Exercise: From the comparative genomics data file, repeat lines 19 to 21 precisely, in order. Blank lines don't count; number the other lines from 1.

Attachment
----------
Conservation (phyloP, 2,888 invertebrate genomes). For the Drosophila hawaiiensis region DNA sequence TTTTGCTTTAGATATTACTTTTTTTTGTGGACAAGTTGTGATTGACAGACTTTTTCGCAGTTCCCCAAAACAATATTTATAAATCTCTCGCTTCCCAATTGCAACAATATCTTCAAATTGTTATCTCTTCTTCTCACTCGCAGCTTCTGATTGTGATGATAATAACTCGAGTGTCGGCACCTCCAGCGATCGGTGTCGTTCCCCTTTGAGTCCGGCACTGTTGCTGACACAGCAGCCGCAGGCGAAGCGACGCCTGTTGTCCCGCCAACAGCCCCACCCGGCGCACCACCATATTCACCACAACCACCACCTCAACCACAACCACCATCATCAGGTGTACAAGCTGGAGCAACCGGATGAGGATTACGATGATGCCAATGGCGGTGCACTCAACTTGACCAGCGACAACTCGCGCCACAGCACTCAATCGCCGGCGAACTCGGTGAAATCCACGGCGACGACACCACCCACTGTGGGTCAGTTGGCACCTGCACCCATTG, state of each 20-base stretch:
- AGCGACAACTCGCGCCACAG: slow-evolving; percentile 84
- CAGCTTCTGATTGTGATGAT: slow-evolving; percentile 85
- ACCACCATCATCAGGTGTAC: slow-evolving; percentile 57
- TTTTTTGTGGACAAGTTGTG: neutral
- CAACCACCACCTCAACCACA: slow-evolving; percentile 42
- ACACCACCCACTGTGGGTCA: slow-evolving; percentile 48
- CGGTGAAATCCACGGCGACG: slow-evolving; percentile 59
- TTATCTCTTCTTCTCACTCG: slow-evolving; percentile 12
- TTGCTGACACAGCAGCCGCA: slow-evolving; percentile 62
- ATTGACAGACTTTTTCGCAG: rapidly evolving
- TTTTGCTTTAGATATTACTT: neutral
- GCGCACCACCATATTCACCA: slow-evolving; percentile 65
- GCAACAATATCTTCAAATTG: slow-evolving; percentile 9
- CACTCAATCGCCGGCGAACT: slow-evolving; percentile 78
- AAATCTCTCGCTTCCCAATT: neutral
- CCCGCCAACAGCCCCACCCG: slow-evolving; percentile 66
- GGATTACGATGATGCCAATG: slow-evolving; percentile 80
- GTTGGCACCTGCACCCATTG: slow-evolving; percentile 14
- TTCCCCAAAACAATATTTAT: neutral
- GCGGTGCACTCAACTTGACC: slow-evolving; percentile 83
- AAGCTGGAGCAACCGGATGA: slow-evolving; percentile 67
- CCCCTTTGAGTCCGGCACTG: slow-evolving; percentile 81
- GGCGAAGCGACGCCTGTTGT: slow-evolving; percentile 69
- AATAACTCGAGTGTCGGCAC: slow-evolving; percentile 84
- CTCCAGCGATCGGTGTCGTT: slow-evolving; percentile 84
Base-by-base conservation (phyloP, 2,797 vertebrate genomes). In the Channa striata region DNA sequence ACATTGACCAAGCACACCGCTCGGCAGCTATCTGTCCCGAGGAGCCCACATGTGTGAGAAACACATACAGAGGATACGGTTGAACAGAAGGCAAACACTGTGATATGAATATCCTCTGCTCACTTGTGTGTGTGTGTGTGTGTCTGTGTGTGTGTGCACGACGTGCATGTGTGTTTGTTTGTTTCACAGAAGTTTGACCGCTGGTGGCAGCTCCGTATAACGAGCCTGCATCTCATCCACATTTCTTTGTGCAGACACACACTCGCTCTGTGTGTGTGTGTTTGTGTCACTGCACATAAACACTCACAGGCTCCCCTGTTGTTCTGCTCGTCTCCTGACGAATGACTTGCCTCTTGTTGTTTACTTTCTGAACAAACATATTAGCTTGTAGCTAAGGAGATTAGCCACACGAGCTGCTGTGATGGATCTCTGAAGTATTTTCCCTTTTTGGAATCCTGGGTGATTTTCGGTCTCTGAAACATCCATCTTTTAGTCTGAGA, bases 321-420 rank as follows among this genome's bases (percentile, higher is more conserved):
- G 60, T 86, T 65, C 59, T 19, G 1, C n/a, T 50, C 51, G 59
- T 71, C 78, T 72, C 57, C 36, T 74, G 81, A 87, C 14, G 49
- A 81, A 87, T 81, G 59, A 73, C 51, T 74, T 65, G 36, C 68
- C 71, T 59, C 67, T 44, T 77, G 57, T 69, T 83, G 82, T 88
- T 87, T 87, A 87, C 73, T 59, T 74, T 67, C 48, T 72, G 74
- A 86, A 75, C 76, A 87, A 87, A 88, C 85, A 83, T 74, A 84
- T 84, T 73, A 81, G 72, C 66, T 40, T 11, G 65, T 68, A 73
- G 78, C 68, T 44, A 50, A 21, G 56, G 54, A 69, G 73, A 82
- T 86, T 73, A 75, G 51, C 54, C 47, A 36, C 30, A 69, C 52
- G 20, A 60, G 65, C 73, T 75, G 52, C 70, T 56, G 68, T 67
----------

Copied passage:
- GTTGGCACCTGCACCCATTG: slow-evolving; percentile 14
- TTCCCCAAAACAATATTTAT: neutral
- GCGGTGCACTCAACTTGACC: slow-evolving; percentile 83